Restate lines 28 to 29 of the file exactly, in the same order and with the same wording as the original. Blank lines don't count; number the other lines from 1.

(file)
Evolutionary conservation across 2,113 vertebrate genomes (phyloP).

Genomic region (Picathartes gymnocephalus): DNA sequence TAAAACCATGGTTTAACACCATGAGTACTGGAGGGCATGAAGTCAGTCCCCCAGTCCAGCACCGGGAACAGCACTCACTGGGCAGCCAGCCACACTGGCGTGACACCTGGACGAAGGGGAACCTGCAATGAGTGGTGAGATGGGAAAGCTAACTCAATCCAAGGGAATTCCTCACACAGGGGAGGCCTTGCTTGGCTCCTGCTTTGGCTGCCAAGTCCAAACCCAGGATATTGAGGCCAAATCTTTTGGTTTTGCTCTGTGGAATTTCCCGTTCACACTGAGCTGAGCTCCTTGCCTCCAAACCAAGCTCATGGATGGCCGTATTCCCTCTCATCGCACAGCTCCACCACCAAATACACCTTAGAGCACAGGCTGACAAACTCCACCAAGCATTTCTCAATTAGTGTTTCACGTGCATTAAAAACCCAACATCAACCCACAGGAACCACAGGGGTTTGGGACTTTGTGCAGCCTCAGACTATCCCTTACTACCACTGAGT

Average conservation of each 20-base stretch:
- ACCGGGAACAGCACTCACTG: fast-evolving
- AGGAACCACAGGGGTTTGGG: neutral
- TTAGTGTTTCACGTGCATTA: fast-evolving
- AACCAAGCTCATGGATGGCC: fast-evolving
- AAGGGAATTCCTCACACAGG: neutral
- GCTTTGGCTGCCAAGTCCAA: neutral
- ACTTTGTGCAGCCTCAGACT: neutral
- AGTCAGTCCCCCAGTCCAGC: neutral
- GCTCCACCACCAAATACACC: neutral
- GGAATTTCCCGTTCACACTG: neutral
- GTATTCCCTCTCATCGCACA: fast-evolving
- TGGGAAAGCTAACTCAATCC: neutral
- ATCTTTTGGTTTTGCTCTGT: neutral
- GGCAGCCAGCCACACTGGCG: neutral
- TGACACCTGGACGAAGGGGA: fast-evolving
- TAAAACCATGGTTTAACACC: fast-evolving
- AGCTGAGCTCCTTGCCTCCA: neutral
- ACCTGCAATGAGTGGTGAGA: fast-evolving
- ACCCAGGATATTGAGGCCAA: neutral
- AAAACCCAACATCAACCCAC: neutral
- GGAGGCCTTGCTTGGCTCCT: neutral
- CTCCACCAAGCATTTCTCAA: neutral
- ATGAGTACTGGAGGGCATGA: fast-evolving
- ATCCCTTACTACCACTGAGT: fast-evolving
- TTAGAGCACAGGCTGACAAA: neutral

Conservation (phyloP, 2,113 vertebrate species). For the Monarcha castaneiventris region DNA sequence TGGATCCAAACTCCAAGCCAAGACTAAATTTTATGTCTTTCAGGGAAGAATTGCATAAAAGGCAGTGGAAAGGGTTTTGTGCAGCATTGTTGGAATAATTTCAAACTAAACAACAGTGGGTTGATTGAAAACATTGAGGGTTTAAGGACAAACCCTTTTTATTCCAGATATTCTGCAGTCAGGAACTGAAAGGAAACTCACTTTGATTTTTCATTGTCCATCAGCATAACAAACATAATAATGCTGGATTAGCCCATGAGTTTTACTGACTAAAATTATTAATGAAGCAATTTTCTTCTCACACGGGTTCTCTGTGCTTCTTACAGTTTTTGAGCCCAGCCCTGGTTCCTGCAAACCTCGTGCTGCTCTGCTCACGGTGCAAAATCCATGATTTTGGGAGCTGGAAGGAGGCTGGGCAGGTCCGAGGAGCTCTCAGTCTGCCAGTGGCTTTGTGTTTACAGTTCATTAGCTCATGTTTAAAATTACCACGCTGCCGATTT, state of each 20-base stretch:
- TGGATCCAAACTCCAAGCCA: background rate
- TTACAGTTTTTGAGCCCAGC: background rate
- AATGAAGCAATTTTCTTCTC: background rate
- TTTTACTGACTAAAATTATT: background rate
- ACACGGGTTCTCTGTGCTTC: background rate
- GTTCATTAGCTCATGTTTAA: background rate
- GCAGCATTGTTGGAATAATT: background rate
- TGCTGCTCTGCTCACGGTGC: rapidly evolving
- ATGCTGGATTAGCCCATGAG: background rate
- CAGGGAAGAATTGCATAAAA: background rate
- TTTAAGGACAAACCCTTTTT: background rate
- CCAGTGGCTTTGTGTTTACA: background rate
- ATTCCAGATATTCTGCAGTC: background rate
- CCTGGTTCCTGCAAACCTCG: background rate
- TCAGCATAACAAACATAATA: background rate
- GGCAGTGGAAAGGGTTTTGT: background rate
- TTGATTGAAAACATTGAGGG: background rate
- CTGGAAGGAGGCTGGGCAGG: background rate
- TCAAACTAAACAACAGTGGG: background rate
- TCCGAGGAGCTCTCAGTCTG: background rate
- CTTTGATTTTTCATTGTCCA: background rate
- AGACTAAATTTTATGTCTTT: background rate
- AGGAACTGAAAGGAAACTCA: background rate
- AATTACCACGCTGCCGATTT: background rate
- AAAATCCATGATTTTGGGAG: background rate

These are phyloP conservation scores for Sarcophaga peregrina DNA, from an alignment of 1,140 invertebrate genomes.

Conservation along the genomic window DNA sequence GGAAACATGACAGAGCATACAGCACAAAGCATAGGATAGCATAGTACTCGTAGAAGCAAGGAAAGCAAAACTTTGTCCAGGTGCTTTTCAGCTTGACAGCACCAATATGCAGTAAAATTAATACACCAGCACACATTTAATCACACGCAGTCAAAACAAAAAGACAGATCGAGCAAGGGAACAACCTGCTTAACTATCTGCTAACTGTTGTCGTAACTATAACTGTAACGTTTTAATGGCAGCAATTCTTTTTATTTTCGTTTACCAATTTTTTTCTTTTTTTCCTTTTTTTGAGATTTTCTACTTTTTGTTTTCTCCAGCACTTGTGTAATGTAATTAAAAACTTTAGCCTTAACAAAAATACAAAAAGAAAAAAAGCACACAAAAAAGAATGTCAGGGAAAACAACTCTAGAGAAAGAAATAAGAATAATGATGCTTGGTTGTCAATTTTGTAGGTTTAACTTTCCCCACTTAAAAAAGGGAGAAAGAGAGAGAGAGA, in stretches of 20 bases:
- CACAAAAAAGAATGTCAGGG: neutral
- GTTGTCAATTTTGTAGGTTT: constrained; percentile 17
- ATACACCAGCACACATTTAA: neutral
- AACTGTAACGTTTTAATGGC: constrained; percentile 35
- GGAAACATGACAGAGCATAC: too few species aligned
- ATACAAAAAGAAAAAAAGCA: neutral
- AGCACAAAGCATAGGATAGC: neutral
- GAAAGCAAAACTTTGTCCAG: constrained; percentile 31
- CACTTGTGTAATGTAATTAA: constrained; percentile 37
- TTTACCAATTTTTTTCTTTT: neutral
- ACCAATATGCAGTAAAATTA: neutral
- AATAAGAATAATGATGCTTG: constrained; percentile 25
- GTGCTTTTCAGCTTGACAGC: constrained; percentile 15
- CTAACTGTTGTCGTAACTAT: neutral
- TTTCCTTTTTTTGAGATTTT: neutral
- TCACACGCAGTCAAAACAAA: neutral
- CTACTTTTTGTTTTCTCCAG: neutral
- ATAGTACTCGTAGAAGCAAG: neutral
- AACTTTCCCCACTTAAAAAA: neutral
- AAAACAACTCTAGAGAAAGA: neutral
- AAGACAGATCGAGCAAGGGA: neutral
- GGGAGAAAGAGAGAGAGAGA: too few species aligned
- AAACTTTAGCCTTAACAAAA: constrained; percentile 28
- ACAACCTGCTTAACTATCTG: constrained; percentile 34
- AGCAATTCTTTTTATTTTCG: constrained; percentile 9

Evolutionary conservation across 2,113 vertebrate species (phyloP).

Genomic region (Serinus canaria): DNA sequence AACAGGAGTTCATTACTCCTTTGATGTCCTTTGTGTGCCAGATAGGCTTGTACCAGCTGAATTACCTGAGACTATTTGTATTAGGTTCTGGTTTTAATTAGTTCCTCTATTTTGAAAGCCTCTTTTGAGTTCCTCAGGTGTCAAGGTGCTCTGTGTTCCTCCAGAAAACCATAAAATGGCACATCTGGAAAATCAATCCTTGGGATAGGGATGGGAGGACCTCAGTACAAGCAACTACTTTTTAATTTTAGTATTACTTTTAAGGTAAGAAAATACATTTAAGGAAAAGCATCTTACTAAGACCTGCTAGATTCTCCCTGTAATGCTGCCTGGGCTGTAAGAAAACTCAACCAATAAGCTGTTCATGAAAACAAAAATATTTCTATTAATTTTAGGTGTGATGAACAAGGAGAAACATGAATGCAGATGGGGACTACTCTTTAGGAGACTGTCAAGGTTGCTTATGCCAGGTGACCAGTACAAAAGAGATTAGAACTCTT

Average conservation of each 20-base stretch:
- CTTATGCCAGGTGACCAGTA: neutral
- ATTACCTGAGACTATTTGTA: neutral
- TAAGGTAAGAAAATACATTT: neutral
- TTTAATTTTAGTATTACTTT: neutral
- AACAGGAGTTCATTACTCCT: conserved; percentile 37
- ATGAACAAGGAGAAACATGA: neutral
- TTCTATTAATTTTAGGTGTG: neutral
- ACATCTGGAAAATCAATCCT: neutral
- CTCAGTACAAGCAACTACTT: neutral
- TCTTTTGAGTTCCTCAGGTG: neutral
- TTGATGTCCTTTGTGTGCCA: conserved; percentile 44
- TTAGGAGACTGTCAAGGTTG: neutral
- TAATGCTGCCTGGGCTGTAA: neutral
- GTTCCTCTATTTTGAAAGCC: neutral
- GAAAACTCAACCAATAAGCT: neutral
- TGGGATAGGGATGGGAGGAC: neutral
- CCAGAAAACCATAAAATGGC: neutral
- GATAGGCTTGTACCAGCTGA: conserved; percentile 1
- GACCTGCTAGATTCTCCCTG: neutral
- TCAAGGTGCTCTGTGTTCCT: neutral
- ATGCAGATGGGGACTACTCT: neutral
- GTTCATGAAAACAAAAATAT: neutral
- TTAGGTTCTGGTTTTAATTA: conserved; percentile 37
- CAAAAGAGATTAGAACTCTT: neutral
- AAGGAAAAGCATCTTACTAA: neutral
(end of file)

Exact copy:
- TTAGAGCACAGGCTGACAAA: neutral

Conservation (phyloP, 2,113 vertebrate species). For the Monarcha castaneiventris region DNA sequence TGGATCCAAACTCCAAGCCAAGACTAAATTTTATGTCTTTCAGGGAAGAATTGCATAAAAGGCAGTGGAAAGGGTTTTGTGCAGCATTGTTGGAATAATTTCAAACTAAACAACAGTGGGTTGATTGAAAACATTGAGGGTTTAAGGACAAACCCTTTTTATTCCAGATATTCTGCAGTCAGGAACTGAAAGGAAACTCACTTTGATTTTTCATTGTCCATCAGCATAACAAACATAATAATGCTGGATTAGCCCATGAGTTTTACTGACTAAAATTATTAATGAAGCAATTTTCTTCTCACACGGGTTCTCTGTGCTTCTTACAGTTTTTGAGCCCAGCCCTGGTTCCTGCAAACCTCGTGCTGCTCTGCTCACGGTGCAAAATCCATGATTTTGGGAGCTGGAAGGAGGCTGGGCAGGTCCGAGGAGCTCTCAGTCTGCCAGTGGCTTTGTGTTTACAGTTCATTAGCTCATGTTTAAAATTACCACGCTGCCGATTT, state of each 20-base stretch: